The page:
Star Wars: Episode III – Revenge of the Sith (2005) Directed by George Lucas. With Hayden Christensen, Ewan McGregor, Natalie Portman, Ian McDiarmid, Frank Oz, Samuel L Jackson, Jimmy Smits and Christopher Lee.
Upon release, many fans saw this third and final instalment of George Lucas’ Star Wars prequels as a surprise success. All but gone is the nagging irritation that is Jar-Jar Binks. Gone too are the farcical elements of over-stretched comedy set-pieces – such as the droid factory calamity of Attack of the Clones. Instead, Lucas shifts his focus on what ought to be the most interesting and dramatic part of the prequel trilogy. And it is…just.
While Binks and other annoyances might have been sidelined, many of the things that have made this batch of Star Wars adventures so desperately disappointing, still exist. Firstly, and rather predictably, the digital effects are still over emphasised. I’m not sure at which point George Lucas became the sort of artist that believed that more-is-more, but he still seems intent of filling every frame with as much pixelated nonsense as he can. And once again, it drowns his film. Secondly, the dialogue and performances are what can only be describes as patchy at best. While Ian McDiarmid is back to the Emperor we lovingly hate from 1983’s Return of the Jedi, Hayden Christensen still struggles to emote as Anakin Skywalker makes his descent to the dark side.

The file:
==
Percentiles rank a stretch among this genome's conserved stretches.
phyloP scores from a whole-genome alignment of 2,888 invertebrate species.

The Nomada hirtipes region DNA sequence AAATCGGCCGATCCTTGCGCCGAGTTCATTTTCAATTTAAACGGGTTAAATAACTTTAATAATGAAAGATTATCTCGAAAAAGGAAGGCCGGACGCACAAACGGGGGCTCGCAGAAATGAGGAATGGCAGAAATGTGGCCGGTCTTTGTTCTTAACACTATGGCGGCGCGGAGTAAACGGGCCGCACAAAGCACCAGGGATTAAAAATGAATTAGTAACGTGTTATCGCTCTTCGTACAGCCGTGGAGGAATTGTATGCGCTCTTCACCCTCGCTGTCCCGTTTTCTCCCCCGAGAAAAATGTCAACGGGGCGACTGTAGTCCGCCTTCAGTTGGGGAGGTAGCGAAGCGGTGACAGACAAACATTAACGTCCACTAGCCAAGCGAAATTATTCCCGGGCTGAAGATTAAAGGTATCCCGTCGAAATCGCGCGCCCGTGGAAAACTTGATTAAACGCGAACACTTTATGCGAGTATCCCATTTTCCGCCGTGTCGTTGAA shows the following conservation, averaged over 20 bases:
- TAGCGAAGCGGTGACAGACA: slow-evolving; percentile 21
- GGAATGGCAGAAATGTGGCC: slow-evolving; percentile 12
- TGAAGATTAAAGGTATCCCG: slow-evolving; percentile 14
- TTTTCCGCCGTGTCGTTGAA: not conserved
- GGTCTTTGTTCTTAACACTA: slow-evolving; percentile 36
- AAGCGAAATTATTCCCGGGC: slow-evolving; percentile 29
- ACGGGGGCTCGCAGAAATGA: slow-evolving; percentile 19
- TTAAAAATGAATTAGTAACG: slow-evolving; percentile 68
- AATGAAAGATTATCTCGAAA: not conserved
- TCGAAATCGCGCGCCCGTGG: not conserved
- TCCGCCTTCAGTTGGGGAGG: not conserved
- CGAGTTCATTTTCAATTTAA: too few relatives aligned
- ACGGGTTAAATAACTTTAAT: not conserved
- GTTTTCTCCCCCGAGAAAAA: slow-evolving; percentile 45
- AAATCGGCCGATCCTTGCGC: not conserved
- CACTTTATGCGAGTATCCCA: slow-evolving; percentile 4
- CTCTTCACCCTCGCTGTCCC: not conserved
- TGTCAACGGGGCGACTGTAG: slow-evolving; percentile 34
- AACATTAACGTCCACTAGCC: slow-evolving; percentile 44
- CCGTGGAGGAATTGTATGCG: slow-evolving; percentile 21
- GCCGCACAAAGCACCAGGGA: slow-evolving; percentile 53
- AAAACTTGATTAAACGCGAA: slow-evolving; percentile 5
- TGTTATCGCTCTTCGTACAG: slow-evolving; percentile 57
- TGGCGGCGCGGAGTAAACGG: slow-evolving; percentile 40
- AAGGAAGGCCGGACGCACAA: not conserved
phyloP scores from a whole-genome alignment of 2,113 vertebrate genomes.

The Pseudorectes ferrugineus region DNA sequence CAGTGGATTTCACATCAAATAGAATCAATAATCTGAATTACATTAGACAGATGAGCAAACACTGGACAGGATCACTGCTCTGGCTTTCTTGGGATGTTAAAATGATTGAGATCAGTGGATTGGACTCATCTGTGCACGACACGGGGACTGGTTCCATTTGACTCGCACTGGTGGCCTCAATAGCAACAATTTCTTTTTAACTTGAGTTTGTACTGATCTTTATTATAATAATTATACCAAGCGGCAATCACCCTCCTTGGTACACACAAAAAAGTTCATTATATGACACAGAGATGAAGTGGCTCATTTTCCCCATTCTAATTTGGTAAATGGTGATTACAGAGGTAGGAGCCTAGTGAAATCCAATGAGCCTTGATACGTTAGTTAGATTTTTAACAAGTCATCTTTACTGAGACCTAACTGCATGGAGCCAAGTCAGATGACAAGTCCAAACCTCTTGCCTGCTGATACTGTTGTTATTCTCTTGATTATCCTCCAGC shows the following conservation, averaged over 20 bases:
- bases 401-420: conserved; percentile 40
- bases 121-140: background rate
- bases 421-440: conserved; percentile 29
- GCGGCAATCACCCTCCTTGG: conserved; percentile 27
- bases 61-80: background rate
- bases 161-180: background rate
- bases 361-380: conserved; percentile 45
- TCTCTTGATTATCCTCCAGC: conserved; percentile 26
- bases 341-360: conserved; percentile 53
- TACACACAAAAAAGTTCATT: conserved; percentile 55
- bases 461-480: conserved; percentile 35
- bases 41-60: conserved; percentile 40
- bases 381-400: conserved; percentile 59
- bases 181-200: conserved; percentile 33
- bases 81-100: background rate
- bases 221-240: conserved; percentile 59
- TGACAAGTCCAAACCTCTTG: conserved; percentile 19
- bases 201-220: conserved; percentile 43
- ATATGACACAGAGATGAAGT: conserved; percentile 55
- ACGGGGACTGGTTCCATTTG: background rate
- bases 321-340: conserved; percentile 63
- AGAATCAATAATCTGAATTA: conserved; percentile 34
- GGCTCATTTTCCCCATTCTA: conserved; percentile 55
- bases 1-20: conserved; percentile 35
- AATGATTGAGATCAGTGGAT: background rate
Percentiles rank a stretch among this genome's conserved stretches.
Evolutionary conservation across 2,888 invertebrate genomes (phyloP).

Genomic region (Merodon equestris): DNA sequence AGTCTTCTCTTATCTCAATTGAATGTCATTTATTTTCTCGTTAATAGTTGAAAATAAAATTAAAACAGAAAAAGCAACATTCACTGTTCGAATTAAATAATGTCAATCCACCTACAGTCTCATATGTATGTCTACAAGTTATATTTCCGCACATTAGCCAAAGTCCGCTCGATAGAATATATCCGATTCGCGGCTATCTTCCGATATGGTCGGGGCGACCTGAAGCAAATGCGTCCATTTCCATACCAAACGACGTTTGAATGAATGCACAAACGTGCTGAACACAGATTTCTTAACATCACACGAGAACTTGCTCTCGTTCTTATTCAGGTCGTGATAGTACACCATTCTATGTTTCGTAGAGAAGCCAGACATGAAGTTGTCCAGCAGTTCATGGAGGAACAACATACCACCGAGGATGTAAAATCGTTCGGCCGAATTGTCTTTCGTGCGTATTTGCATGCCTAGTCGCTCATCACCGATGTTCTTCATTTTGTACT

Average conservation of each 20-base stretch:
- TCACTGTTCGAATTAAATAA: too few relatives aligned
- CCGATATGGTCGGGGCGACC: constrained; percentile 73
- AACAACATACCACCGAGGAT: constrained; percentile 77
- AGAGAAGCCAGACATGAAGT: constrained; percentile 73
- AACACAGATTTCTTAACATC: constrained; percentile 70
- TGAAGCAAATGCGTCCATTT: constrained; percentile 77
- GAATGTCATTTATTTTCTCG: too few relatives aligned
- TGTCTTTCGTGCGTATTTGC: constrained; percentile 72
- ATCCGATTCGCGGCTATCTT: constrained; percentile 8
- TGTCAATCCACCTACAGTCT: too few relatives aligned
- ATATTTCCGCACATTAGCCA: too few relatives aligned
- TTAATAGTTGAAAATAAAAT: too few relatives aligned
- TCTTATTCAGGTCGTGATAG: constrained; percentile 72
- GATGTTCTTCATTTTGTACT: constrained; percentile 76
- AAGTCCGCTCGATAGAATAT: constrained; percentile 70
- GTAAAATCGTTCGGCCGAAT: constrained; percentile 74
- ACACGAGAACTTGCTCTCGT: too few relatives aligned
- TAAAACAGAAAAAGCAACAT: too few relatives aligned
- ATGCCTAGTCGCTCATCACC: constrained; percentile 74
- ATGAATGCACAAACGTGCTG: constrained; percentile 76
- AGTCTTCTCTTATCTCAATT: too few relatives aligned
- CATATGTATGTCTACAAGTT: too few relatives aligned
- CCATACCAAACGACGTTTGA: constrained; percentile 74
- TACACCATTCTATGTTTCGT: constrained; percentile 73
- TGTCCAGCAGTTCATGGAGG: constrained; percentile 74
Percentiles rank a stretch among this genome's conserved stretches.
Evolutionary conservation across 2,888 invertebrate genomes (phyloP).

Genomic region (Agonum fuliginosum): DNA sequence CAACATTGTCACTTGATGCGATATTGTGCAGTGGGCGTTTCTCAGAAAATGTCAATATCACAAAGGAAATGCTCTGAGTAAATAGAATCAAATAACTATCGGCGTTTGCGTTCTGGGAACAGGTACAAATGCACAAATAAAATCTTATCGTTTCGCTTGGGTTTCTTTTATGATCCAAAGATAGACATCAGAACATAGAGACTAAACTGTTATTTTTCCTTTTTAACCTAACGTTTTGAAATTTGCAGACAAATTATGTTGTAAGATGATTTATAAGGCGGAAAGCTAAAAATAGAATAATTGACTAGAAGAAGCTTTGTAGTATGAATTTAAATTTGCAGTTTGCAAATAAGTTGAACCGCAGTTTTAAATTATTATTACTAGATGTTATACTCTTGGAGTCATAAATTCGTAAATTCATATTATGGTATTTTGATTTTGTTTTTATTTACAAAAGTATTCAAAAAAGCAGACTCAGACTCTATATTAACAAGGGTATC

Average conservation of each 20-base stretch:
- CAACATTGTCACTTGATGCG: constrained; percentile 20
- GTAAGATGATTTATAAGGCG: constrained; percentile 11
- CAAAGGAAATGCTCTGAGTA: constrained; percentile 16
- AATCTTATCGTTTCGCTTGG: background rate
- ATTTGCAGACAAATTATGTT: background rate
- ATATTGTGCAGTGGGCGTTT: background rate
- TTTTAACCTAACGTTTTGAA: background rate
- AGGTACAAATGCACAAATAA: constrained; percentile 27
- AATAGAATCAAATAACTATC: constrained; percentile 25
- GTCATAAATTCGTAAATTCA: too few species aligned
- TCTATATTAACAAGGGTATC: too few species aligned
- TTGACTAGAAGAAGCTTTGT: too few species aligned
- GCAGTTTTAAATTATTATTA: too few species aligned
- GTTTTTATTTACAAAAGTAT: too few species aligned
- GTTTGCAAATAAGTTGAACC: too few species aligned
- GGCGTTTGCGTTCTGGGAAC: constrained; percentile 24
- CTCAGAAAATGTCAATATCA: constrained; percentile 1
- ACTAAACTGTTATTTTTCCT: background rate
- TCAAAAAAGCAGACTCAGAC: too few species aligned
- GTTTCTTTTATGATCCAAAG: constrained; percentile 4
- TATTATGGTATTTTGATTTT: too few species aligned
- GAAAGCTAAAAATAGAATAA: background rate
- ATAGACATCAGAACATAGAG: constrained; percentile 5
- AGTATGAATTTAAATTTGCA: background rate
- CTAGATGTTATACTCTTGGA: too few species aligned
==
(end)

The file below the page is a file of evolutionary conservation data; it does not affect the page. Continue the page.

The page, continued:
All sequels should stand the test of standalone scrutiny, so what does ‘Sith’ actually say? What does it stand for? Sadly, little more than join the dots. This is supposed to mirror something like MacBeth, but the screenplay is shallow and Anakin’s inevitable turn to the dark side, after all the endless scenes through two prior films of senates and trade disputes – boils down to little more than the flick of a switch. One word; unconvincing. If you can’t get the heart of the story right, then the rest falls heavily by the wayside – no matter how colourful and energetic it tries to be.
By the final credits, there is an overwhelming sense that Star Wars deserved better. Sure, ‘Sith’ is the strongest of the three films, but it’s still a deeply flawed blockbuster that misses more targets than it hits. There are glimmers of the old magic trying to break through, but George Lucas was either too stubborn or just overlooked giving the audience what they really wanted to see. Roll on 2015. 3/5